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After a six-year hiatus, this year we renewed the Distinguished Statistician Colloquium Series. With generous funding from Pfizer, the American Statistical Association, and the Department of Statistics at UConn, the 24th colloquium in the series was held on September 26–27, 2018 and featured Professor **Grace Wahba** from the University of Wisconsin–Madison.

Prof. Wahba is renowned for her work in statistical theory and the development of efficient numerical and statistical methods for large data sets, and has developed methods with applications in biostatistics, weather prediction, machine learning, climate science, and more. She is a member of the US National Academy of Sciences, and a Fellow of IMS, ASA, SIAM, the American Academy of Arts and Sciences and the American Association for the Advancement of Science.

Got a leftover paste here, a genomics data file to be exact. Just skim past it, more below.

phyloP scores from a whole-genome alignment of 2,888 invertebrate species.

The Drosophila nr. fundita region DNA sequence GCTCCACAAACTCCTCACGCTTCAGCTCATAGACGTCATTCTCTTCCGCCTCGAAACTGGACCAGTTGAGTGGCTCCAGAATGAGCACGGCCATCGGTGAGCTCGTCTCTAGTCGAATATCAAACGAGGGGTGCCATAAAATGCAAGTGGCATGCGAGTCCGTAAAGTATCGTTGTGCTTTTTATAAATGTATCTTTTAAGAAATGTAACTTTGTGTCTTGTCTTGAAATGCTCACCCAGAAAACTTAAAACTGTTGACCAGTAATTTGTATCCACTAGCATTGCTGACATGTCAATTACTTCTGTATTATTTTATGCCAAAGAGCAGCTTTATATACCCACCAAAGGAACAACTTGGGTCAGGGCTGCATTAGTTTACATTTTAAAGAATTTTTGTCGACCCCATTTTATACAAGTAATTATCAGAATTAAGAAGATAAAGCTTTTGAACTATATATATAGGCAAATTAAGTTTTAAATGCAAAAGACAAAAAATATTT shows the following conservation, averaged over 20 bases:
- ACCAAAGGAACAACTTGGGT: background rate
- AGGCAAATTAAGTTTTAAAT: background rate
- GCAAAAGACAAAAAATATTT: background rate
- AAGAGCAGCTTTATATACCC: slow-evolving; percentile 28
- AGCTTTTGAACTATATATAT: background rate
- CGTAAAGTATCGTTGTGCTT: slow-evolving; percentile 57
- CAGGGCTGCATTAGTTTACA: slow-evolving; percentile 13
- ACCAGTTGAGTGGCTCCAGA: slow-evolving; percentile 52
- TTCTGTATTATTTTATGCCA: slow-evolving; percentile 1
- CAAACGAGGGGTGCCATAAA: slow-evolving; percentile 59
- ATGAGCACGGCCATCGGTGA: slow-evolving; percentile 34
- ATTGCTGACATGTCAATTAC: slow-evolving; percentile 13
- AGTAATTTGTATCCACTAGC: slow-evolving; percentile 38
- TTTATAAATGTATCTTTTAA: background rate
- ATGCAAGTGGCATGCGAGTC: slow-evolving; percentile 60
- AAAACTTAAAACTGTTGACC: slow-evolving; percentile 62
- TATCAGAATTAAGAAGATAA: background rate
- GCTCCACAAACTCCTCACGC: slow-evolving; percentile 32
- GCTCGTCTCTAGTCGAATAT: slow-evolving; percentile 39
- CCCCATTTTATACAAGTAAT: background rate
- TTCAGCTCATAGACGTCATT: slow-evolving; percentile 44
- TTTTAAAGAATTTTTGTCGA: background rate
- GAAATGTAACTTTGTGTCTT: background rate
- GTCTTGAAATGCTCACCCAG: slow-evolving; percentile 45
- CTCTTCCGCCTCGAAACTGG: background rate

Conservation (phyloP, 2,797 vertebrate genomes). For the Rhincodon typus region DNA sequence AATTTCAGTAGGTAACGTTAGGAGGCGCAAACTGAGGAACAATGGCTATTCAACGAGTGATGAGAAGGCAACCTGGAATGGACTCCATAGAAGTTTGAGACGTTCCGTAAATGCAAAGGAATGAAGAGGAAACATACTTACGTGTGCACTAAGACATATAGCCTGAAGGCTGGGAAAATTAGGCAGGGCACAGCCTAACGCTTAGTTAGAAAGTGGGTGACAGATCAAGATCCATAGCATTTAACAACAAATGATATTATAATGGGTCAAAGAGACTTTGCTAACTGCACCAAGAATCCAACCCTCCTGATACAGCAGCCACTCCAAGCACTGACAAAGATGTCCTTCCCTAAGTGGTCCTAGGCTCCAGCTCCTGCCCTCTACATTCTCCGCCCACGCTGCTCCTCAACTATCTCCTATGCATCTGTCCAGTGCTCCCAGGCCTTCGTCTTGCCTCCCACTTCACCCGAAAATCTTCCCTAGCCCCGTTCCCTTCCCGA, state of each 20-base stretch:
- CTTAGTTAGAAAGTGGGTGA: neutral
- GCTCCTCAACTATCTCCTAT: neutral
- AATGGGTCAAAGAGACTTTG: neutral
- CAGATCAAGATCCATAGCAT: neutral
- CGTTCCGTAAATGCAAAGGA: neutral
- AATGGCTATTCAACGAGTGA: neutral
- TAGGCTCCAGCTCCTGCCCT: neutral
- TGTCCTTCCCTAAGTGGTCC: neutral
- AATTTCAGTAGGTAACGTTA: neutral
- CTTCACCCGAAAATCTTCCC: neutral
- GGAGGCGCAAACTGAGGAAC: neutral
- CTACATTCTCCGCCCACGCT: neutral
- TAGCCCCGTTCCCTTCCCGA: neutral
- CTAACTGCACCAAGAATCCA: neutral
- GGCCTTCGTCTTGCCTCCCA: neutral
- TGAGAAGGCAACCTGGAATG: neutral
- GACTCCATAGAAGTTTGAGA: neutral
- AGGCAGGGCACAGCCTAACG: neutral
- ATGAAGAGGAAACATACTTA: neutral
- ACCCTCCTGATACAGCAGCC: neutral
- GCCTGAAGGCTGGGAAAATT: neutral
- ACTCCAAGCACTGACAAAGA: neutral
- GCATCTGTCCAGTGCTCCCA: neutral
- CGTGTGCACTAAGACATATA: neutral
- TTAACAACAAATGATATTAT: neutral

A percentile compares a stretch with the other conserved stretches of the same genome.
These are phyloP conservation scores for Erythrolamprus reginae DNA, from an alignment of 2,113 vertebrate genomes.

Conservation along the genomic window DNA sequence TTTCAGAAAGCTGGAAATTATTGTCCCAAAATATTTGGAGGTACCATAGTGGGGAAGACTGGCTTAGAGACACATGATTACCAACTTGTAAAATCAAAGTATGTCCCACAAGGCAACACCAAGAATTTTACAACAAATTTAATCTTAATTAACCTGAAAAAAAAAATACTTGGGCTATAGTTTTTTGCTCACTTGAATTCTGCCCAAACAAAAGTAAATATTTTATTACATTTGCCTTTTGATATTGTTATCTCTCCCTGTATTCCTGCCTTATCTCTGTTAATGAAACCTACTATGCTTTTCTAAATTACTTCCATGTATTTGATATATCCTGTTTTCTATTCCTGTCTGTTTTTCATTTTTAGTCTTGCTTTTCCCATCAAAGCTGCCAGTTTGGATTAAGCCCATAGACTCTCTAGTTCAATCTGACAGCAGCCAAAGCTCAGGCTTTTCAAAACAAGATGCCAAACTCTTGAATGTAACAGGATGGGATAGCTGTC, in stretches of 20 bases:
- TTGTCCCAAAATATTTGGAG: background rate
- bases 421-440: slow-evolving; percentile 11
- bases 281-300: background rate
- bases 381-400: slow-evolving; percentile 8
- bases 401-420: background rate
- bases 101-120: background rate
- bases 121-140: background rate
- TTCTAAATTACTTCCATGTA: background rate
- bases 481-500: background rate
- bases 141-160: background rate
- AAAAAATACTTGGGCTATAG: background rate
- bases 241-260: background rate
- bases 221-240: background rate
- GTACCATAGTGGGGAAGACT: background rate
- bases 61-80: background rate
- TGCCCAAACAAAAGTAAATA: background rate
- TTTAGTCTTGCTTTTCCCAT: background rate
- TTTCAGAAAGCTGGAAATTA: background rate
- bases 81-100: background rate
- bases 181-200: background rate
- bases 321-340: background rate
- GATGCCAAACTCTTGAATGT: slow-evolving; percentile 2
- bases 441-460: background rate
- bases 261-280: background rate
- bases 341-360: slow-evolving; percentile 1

Grace Wahba was interviewed by Dr. Hao Helen Zhang from the University of Arizona and Dr. Yoonkyung Lee from The Ohio State University.

The first day included a reception, a rehearsal colloquium and interview, and a banquet dinner. It was held at the Alumni Center, and was attended by many faculty members, Pfizer employees, and representatives from the New England Statistics Symposium (NESS). Introductions were given by Dr. Dipak Dey, UConn Board of Trustees Distinguished Professor of Statistics, and Dr. Kannan Natarajan, Head of Global Biometrics and Data Management at Pfizer. Dr. Xiao-Li Meng, Professor of Statistics at Harvard University and Past President of the New England Statistical Society, delivered an entertaining speech and a toast before dinner. The colloquium—*Pairwise Density Distances and Reproducing Kernel Hilbert Spaces, and an approach to treating personal densities as attributes in a Smoothing Spline ANOVA model*—and the interview were filmed on September 27 in UConn’s Dodd Research Center.

The videos will be added to the ASA YouTube channel in the near future.